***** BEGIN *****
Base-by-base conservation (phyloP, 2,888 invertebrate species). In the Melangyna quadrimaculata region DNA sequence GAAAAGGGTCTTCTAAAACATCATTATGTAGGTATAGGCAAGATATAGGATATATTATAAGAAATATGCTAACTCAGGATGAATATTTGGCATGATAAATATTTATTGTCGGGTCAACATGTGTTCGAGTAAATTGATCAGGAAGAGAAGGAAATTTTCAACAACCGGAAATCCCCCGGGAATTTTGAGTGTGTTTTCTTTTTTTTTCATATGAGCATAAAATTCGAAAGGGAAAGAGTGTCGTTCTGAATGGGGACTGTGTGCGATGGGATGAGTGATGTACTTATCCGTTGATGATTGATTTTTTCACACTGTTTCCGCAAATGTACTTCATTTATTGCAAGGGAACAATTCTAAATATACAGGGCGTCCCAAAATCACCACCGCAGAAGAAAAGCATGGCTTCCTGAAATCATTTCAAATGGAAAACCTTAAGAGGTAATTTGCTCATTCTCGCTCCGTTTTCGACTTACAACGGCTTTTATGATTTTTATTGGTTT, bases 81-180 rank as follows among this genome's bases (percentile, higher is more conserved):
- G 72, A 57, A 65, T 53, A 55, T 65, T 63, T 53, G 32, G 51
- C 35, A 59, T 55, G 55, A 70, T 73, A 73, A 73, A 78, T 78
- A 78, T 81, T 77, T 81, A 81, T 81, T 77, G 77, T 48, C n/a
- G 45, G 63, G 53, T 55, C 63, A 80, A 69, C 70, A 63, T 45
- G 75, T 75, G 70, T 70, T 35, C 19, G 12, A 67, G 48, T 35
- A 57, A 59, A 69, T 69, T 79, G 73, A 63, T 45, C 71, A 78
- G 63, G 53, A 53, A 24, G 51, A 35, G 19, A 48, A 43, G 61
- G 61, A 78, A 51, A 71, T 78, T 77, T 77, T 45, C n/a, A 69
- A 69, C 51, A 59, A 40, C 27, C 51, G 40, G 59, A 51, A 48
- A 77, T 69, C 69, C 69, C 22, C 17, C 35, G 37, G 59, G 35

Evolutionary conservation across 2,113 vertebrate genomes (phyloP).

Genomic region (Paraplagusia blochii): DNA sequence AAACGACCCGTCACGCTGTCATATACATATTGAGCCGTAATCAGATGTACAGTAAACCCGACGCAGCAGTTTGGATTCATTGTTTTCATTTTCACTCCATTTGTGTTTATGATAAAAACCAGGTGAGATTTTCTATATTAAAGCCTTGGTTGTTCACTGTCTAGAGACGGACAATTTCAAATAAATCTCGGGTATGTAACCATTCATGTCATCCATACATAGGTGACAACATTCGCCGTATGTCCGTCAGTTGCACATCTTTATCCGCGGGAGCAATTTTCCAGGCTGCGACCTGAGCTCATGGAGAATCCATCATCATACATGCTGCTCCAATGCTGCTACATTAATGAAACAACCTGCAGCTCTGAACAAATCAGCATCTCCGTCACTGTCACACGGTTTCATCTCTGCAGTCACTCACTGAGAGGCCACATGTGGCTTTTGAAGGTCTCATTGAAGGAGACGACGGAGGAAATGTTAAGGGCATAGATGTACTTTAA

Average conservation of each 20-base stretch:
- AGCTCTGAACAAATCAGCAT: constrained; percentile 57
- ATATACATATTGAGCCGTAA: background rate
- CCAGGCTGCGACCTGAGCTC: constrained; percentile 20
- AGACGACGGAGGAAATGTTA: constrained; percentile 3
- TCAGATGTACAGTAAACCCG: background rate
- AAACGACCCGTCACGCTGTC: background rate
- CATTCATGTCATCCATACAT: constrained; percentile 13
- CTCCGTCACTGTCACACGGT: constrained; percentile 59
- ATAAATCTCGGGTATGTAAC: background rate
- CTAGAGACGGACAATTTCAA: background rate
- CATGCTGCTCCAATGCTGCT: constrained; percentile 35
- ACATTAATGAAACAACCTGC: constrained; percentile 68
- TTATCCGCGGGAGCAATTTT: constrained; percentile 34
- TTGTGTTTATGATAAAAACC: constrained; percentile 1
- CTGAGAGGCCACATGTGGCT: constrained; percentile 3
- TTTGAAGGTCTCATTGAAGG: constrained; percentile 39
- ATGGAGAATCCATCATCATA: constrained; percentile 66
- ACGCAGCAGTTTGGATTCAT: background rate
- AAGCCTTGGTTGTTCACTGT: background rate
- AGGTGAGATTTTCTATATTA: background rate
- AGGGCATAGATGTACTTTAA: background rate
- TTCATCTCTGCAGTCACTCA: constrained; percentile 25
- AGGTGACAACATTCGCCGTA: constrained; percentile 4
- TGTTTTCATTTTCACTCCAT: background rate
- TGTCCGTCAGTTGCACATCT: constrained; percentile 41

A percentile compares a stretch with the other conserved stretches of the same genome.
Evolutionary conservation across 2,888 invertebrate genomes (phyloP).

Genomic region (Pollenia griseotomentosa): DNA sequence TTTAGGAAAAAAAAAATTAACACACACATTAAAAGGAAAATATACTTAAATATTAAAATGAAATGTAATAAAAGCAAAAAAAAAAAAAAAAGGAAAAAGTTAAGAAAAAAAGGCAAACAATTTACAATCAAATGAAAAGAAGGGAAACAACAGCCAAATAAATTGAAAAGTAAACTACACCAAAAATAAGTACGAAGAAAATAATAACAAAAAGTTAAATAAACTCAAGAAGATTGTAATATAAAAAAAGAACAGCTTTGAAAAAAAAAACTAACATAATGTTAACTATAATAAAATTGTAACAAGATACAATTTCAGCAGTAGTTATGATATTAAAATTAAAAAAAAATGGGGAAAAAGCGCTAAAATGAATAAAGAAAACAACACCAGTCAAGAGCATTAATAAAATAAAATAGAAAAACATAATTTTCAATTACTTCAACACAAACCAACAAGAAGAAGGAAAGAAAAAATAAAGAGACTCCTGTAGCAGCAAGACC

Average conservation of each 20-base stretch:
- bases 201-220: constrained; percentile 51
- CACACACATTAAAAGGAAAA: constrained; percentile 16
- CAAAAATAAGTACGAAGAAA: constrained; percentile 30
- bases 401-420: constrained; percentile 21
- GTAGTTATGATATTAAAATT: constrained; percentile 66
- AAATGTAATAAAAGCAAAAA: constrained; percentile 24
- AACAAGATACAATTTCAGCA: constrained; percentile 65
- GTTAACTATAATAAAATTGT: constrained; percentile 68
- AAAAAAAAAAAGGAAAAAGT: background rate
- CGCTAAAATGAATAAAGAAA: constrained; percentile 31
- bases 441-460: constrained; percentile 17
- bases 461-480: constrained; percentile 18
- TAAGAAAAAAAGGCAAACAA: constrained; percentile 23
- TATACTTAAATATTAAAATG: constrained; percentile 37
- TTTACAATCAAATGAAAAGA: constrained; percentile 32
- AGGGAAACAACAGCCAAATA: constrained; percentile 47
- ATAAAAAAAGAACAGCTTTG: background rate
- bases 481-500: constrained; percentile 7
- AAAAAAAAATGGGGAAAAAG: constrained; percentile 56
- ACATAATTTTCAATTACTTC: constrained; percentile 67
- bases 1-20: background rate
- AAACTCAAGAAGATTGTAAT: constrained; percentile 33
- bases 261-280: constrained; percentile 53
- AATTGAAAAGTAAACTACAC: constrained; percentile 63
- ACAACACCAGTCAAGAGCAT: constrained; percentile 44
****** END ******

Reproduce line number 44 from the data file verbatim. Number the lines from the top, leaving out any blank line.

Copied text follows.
- bases 201-220: constrained; percentile 51